Tell me, did you take the week off work last week to enjoy the last dregs of the festive holiday? You weren't alone if you did, the music industry also electing to sit at home and drain the port bottle rather than get on with the job of releasing and promoting brand new music. Music stores themselves were as busy as ever of course, shifting large numbers of existing and catalogue product to a willing band of sales hunters, but as far as the music charts themselves are concerned there is an air of eerie calm about the place.
Not that we weren't short of a story last week however. As you may have read elsewhere, on Tuesday afternoon the Official Charts Company took the almost unprecedented step of issuing corrected versions of last week's sales countdowns, citing statistical errors as the reason for the correction. Although full details of exactly what transpired are still scarce at the time of writing, it quickly became apparent that sales from high street stores (and quite possibly many of the supermarkets) were incorrectly upweighted after their zero returns for Christmas Day were incorrectly flagged as missing data rather than a legitimate consequence of the shops being shut altogether that day.
Impact on major chart positions was fairly miminal, just the X Factor Finalists single dropping places on the singles chart and a few middle of the road acts finding their positions slumping on the album chart. The most dramatic change was in the reported sales totals for many of the big selling records of the moment, with many releases having as much as 20% shaved off their original figures. This did then have the unintended consequence of making the race to be the biggest selling single of 2010 into more of a battle than it might otherwise have been the case. Last week I reported that Matt Cardle's When We Collide was, on the strength of the original figures, just 100,000 copies short of the figure required to overhaul Eminem and Rihanna with Love The Way You Lie at the top of the table, a total he seemed almost assured to clock up during the holiday week.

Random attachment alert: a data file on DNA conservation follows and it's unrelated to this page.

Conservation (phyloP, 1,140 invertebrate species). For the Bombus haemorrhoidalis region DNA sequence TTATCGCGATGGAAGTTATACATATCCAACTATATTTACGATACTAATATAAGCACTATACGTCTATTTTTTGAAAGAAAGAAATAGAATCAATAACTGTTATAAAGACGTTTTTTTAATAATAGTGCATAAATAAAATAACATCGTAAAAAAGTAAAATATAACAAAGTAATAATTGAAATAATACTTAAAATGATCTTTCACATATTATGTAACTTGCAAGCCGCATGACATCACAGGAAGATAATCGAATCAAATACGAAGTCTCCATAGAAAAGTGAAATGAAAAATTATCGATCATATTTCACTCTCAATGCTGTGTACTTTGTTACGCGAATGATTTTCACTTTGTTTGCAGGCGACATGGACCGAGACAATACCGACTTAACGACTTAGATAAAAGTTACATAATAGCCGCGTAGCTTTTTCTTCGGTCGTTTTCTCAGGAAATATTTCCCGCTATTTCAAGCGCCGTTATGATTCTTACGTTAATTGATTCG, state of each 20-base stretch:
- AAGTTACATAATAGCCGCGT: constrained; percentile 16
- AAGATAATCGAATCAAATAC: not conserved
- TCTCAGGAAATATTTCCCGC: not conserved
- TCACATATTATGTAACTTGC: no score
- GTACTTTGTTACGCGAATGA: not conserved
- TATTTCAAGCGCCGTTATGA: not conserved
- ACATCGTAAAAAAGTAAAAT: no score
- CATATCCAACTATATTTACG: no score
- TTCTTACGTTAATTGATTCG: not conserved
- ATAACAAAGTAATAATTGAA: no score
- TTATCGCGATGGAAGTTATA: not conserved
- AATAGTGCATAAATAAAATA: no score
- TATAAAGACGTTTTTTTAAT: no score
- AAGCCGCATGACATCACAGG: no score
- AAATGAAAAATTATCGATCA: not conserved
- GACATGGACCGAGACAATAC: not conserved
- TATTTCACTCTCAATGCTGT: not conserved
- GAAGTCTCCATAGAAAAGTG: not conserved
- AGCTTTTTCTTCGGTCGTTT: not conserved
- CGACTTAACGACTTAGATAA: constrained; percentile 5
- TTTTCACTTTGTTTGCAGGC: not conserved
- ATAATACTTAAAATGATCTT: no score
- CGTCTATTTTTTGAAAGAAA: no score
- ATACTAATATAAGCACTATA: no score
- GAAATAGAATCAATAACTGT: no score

In truth this simply was not the case. Cardle's originally reported sale of over 300,000 in Christmas week was revised down by some 37,000 copies, leaving a gap of 150,000 for him to make up during the final days of 2010 to become the biggest seller of the year. Last week (including sales on January 1st) he sold a "mere" 113,000 copies and if your maths is even half as good as mine it is clear that this simply was not enough. Yes, When We Collide is Number One for a third week, matching the total clocked up by Alexandra Burke with Hallelujah two years ago, but its total sale in 2010 of 815,000 copies is a full 39,000 behind the eventual winner.